What both do agree on is that they learned enormously from seeing strong, funny, talented women take no nonsense. According to Sue, the presence of older women in an agency creative department can provide young creatives, particularly female creatives, with a model for how to make their voices heard and stop second-guessing themselves. 

“I think you often learn that you don’t actually lose your job from speaking your mind. As you get older you learn that people lose their jobs for a trillion reasons and none of them is actually speaking your mind. You’re more likely to lose your job from not speaking your mind than speaking your mind,” says Sue. “There’s nothing more fulfilling to say to a young female than: ‘Just tell them. Just say it, your biggest weapon is your point of view. That’s why you’re here. Please use it.’”

Talking of points of view, one of the things that cemented Susie’s decision to join forces with dentsuMB was CCO Simon Lloyd telling her that what he really needed was her straight talking. “What he did say, which is important, and I bet he said pretty much the same to Sue, he said I want your honesty. That was the thing that made me think, you know what? Someone’s actually listening.”

“That’s all I had, was honesty,” rejoins Sue. “The great thing about being in your mid-life or wherever we are - the autumn, the summer - is that it’s quite liberating. We’ve had our children, we’ve lost our parents, and you move up. You’re front-of-house and you’ve got nothing to lose. The worst thing that was going to happen to me has happened. I lost my parents. They’re gone. So after that, what’s the worst that’s going to happen? What? Somebody in advertising is going to be mean to me? … it’s quite liberating, I think, to find your strength and your power and your voice.”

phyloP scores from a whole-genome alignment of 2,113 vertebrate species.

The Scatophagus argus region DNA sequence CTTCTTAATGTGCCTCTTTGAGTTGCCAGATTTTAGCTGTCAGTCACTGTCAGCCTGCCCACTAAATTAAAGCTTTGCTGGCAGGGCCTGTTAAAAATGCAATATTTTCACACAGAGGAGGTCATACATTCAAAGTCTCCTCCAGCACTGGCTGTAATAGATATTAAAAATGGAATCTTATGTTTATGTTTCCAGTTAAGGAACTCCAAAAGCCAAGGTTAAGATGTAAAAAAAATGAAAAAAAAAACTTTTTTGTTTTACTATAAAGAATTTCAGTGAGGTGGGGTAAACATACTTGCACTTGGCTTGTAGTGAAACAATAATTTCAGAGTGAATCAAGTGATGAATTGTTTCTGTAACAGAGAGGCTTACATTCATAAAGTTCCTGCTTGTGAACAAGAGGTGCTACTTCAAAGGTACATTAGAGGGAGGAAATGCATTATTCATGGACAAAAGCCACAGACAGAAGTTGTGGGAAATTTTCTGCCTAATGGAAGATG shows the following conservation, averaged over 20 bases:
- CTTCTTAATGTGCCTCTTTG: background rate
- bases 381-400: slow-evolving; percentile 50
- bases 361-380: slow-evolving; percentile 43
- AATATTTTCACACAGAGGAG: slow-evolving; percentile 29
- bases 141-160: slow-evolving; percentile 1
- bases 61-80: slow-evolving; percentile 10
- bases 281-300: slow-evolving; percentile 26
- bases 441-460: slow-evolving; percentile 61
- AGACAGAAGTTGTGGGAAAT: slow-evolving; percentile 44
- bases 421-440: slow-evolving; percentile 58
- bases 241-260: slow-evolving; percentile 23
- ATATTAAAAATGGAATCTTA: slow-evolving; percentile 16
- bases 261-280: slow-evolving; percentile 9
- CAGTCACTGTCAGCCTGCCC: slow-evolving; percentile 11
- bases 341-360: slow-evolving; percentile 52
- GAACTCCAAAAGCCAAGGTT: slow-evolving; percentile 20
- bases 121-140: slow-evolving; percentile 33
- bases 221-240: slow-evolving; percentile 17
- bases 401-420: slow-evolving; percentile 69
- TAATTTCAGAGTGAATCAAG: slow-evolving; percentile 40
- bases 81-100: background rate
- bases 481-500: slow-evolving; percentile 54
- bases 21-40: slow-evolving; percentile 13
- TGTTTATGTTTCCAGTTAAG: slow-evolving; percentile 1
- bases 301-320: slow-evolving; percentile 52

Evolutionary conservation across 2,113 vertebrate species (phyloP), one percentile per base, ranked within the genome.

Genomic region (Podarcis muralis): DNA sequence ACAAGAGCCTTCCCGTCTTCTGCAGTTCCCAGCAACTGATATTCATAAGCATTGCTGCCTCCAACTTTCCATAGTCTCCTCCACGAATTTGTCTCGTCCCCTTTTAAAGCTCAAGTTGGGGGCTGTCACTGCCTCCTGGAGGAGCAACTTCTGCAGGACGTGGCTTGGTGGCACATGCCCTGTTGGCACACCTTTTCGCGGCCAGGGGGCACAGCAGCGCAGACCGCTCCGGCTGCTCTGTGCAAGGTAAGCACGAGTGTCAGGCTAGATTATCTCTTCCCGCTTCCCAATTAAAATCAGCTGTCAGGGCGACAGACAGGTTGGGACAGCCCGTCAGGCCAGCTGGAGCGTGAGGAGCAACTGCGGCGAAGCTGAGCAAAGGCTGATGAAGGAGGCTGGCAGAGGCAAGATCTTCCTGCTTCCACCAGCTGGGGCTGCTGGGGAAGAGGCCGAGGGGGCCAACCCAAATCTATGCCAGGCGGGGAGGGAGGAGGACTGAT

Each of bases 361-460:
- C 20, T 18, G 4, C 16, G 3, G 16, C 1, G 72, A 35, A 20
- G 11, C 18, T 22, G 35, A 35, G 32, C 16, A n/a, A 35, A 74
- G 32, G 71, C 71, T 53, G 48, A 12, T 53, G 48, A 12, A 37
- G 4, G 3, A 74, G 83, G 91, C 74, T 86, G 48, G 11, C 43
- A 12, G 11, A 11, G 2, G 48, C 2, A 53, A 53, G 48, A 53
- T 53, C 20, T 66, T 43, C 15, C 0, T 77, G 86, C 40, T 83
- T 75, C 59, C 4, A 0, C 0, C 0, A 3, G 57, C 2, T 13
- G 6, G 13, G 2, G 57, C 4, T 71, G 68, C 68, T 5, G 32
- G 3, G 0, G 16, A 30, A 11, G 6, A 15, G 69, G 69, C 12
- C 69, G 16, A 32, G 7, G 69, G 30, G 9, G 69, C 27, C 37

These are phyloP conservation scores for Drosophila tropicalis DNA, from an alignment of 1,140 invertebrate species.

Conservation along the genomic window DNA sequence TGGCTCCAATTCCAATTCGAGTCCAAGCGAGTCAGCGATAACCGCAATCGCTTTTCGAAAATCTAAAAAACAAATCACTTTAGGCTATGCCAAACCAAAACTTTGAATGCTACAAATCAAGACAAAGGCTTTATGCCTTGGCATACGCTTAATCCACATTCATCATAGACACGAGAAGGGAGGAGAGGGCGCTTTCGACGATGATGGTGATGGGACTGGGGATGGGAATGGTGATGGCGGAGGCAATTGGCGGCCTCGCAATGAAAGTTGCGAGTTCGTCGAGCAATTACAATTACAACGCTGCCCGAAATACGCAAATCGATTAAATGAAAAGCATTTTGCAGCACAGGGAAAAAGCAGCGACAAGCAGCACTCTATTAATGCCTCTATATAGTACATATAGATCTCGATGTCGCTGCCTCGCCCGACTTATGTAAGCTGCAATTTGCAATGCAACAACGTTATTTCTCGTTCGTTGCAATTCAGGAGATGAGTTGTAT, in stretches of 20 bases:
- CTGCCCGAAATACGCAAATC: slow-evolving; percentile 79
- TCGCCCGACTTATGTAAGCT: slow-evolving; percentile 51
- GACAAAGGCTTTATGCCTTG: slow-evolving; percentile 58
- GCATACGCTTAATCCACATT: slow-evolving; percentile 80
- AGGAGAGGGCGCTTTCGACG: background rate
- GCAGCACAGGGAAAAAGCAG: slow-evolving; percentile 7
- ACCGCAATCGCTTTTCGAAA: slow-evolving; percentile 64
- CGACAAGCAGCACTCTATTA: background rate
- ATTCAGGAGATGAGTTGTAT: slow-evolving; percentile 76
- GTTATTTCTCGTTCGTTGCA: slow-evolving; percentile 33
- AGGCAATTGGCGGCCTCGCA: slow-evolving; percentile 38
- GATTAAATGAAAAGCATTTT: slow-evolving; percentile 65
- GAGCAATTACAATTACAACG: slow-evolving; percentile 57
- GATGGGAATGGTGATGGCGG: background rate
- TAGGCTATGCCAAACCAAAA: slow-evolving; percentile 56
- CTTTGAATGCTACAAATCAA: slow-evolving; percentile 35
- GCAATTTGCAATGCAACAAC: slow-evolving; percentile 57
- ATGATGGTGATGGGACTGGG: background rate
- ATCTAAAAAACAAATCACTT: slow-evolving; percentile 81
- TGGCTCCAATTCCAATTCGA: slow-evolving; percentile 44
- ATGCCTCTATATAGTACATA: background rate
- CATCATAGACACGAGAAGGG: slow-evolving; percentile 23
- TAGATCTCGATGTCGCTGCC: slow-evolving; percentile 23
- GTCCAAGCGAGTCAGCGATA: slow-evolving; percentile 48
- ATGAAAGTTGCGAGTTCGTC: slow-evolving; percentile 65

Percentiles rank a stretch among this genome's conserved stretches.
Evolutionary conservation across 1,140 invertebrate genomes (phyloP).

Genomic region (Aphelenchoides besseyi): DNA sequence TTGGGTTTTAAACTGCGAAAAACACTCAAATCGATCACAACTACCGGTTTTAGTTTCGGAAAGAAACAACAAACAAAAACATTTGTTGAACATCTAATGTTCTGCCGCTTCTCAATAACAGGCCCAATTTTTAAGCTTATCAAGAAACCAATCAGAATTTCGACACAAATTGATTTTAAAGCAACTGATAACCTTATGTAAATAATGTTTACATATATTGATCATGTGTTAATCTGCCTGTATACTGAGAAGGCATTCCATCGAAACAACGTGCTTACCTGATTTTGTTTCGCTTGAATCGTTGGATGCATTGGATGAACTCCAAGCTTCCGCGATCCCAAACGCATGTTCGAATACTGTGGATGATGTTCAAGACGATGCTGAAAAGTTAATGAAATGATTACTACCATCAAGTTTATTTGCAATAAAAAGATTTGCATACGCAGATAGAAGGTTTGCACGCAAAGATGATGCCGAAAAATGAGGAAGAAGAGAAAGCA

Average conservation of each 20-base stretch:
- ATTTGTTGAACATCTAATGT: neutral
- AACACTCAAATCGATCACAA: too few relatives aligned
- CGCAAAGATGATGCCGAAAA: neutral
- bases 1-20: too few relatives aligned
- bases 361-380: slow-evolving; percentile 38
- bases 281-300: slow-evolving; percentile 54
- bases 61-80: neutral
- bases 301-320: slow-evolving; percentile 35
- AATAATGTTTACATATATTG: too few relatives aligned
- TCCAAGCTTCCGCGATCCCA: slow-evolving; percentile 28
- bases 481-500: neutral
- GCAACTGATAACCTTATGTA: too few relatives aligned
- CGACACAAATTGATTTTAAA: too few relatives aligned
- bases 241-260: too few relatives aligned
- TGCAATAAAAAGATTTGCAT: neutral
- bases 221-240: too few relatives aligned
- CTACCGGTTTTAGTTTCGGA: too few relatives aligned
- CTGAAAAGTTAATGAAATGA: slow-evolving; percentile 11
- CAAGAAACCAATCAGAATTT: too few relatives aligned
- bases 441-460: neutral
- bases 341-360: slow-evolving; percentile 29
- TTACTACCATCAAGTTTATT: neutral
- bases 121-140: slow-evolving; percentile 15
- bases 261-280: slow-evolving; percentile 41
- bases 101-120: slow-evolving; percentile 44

Having come so far, Sue and Susie both see it as their responsibility to take that fearlessness and use it to defend and enable their teams. Comparing metaphors, Sue likens herself to a curler, sweeping a path for the puck, clearing “ all the shit out of the way so people can come up with all these lovely ideas”. Meanwhile, Susie envisions herself standing in front of a fan, shielding her teams from ‘the shit’.

Sue remarks that over the past year, she has witnessed an overall supportive and nurturing atmosphere at the agency and says there's no blame culture.

It’s an approach to leadership that’s both pragmatic and low in ego. Their ambitions are collective - which seems to reflect the changes internally at dentsuMB. And if they are to fulfill that promise, that collaborative approach will be key.

“I don’t care whose champagne we’re drinking,” laughs Sue, “as long as we’re all drinking and we’re all in this together.” 

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dentsumcgarrybowen London, Thu, 24 Feb 2022 17:54:23 GMT